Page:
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…as Calais stays stable in a tough year

[ January 22, 2020   //   ]

The Port of Boulogne Calais said it showed i resilience in a 2019 marked by Brexit uncertainty and industrial action by customs officers in the spring.

Despite Brexit uncertainty and a customs officer strike in Spring traffic at Calais held up well at 1 813 067 units (down 4.6%), just 90 000 fewer HGVs thanin  2018 and retaining the port’s 46% market share.  The Channel market as a whole experienced an overall decline in freight of 5%, it pointed out.

The port’s intermodal terminal saw an increase in unaccompanied trailer traffic, at 42 483 units, up 11.2% over the year. In October, a new record was set, with 4,962 units handled.

This growth was supported by the ramp-up of ‘rolling motorway’ train services by the French Railways’ logistics arm VIIA, which is now operating daily services to and from Le Boulou on the Spanish-French border and Orbassano near Turin in Italy, and Mâcon in central France.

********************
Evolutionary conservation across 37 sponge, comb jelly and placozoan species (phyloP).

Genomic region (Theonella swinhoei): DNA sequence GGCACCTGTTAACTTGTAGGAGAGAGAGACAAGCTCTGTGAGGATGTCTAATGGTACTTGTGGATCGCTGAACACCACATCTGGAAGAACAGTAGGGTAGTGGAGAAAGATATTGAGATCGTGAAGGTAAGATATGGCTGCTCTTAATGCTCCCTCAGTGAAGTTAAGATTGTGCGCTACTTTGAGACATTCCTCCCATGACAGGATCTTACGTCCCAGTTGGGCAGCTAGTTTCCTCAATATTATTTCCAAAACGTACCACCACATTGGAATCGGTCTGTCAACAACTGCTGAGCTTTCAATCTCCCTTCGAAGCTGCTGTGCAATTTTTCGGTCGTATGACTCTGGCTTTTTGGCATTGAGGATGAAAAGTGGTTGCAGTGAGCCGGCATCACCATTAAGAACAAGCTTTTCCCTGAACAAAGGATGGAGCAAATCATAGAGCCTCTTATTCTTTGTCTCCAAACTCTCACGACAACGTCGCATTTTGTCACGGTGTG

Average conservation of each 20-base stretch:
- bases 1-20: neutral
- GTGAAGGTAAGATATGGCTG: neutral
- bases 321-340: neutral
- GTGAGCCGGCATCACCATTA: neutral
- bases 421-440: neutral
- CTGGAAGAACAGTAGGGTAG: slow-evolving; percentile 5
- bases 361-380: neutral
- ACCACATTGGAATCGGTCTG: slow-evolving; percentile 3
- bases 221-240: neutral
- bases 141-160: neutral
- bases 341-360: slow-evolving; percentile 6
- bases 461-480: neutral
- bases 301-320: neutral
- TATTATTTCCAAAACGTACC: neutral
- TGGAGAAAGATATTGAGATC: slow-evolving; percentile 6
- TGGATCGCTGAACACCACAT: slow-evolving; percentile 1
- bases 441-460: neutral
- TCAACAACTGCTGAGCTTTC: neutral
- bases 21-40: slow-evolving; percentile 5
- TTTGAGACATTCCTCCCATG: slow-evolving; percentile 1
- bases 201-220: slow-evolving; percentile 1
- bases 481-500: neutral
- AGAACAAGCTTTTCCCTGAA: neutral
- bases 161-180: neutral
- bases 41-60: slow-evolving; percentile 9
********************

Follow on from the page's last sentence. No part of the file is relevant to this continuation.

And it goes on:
A 50 000-trailer target was only narrowly missed s due to bad weather in August and October, preventing the rail operator from operating at full capacity for several weeks, compounded by the social action throughout December, which brought rail traffic to a standstill. Despite these events, the rail operator almost doubled the number of trailers transported.

The launch of P&O Ferries’ new Calais – Tilbury service at the end of September also helped to boost traffic.

General cargo at Boulogne-sur-Mer and Calais was up slightly, despite a lack of traffic at the sugar terminal. Main commodities were materials destined for the port extension site, petroleum coke and cables.

Meanwhile, Port Boulogne Calais invested €6 million to improve at the port. Work on Calais’ new ro ro berths will continue in 2020.

President and chief executive Jean-Marc Puissesseau, commented: “The commissioning of the new port in the first quarter of 2021 and arrival in 2022 of next-generation, larger-capacity vessels will strengthen our position as the cross-Channel leader. Moreover, the development of unaccompanied trailer traffic combined with the important maritime and rail services offered from the port of Calais now put us on the map of European intermodal hubs.”

The port would continue to pursue its target of 100 000 trailers transshipped from rail or road onto the Calais-Tilbury route, he added.

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